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Muslims of Europe - the “other” Europeans

Muslims of Europe - the “other” Europeans

Issue 64 January 2010

Review by Tahereh Hadian

H. A. Hellyer discusses the presence of Muslims in Europe historically and the concept of “Muslim Europeans”. He unfolds the contribution Islam and Muslims have had in the Western civilization in terms of art, culture, math, science, astronomy, physics, etc. He mentions that Islam is not an alien component in European culture and has been part of it. He refers to the benefits Europe has made from the golden ages of Islamic civilizations and the translations of works of philosophers such as Ibn Rushd, and Averros. Islam has been part of Europe and has played into the current character of European societies.

There has been a long legacy of hatred and exclusion towards Islam and Muslims in Europe; not to say that Muslims have stopped immigrating to Europe. The 9/11 attacks in New York reinforced and revived the animosity in Europe and the US. The London and Madrid bombings again fuelled hostility between Europeans and the Muslims. Yet the majority of Europeans did not attribute the terrorist actions and the radicalism to Islam as a religion. An important matter which shifted the perception about Muslims in Europe was that these bombings did not occur in Islamic countries but rather happened on European lands. This led to reconsidering the status of Muslims in Europe and its compatibility with Western European tradition, to say pluralism combined with Islamic principles, as a specific reading of law and how the two can coexist. The reconciliation of the two Islamic and European traditions, not the essential reality of the Muslims being in Europe, is the subject that H. A Hellyer discusses in Muslims of Europe.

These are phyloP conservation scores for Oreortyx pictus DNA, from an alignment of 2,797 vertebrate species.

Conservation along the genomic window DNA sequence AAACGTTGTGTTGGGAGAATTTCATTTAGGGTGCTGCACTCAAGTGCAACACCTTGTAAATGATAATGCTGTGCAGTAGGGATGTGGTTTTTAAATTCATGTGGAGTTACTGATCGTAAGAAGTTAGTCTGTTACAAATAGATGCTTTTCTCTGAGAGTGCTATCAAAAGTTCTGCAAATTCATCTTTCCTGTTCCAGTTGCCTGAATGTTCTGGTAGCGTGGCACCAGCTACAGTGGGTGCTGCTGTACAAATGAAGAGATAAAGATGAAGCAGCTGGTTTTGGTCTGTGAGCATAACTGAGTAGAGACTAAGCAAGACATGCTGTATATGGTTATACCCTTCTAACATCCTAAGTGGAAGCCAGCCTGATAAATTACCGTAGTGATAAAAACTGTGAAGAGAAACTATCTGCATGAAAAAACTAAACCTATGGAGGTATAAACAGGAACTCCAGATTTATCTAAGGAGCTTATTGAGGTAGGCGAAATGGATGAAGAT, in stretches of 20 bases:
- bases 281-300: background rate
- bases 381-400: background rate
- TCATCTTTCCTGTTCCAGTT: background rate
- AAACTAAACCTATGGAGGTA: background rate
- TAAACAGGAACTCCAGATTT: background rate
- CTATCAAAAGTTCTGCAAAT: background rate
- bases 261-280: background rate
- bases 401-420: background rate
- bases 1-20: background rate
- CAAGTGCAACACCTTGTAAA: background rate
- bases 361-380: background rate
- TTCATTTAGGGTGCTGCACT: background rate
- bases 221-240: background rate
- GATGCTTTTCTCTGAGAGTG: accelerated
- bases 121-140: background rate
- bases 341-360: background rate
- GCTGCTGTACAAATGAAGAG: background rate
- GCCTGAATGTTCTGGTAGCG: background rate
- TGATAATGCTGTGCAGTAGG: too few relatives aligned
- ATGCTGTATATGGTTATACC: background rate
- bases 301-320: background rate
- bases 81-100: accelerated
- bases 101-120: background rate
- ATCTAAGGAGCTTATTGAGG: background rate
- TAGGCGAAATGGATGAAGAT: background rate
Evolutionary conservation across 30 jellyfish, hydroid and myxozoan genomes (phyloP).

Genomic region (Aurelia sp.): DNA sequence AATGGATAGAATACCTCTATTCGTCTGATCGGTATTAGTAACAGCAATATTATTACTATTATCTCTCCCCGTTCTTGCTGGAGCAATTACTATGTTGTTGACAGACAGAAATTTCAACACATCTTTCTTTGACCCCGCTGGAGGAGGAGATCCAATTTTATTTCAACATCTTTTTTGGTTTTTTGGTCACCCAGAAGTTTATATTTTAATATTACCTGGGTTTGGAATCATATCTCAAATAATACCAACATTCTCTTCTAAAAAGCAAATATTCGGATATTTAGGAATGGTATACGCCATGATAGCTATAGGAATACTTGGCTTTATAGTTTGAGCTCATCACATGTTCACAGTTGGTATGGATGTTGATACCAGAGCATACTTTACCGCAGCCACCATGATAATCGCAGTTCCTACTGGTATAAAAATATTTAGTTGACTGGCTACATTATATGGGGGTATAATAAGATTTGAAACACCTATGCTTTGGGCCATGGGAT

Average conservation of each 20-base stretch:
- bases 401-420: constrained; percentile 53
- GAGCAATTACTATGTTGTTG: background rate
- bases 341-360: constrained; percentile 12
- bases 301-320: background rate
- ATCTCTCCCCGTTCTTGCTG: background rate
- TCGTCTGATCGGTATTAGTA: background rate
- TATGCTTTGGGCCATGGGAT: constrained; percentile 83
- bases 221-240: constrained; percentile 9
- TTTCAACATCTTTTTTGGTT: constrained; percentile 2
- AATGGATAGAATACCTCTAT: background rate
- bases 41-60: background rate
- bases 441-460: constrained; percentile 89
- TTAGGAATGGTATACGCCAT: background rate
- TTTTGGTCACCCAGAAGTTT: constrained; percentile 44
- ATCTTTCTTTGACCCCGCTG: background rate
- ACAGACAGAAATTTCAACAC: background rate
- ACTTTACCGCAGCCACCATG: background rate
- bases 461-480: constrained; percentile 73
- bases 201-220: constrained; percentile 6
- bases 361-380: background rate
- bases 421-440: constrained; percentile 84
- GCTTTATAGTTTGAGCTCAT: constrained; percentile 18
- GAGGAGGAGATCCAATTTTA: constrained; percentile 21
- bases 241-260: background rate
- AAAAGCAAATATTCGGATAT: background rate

The composition of the EU and the inclusion of Slovenia, Cyprus and Lithuania with significant Muslim populations, and the growing number of Muslims in Europe, have created a new platform for Muslims to redefine their rights in Europe. European laws, such as the right to religion, were not granted to Muslims in the same way it has been to other religious groups, but this has now improved in several European countries.

Muslims. H. A. Hellyer states: “European societies and their Muslim communities thus find themselves in fascinating states of affairs... in the hope of finding a future of mutual benefit.” He concludes that the main debates and discourses on Islam in the West is no longer Islam and Europe but rather “European Islam”.




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